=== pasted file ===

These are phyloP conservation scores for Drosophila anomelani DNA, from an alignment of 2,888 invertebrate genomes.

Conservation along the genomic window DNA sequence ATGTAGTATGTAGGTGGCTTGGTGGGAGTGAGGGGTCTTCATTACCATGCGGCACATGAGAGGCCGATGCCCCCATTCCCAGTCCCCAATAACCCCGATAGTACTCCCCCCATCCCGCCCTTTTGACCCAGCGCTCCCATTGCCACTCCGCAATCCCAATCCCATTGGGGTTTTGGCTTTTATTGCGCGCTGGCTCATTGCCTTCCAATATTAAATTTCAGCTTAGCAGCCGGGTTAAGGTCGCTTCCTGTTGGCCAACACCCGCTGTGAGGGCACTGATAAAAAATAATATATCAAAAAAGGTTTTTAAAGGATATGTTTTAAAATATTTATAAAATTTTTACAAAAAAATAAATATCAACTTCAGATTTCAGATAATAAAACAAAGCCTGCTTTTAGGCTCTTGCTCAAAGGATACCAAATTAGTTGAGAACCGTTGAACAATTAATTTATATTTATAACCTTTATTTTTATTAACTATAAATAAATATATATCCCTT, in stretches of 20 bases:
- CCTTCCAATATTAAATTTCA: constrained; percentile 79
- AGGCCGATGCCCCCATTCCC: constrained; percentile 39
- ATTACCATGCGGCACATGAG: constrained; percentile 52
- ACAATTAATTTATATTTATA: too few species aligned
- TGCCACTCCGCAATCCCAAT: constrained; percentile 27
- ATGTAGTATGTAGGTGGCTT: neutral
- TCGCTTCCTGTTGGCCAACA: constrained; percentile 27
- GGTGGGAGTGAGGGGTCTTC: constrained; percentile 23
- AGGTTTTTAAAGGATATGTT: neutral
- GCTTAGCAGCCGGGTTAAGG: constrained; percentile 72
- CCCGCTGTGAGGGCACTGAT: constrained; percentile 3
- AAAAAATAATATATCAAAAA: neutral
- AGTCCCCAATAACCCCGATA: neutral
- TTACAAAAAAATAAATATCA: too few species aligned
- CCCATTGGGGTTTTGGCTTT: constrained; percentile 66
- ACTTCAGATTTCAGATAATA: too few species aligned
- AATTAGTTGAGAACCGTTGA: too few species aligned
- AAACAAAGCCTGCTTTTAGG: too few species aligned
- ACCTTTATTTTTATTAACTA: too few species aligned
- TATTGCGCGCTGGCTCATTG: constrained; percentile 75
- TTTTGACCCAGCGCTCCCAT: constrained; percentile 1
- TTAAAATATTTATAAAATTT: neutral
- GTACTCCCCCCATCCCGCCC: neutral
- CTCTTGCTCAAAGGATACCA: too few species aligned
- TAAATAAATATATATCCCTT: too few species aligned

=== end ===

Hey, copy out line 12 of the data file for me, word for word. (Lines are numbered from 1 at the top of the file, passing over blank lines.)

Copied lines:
- GCTTAGCAGCCGGGTTAAGG: constrained; percentile 72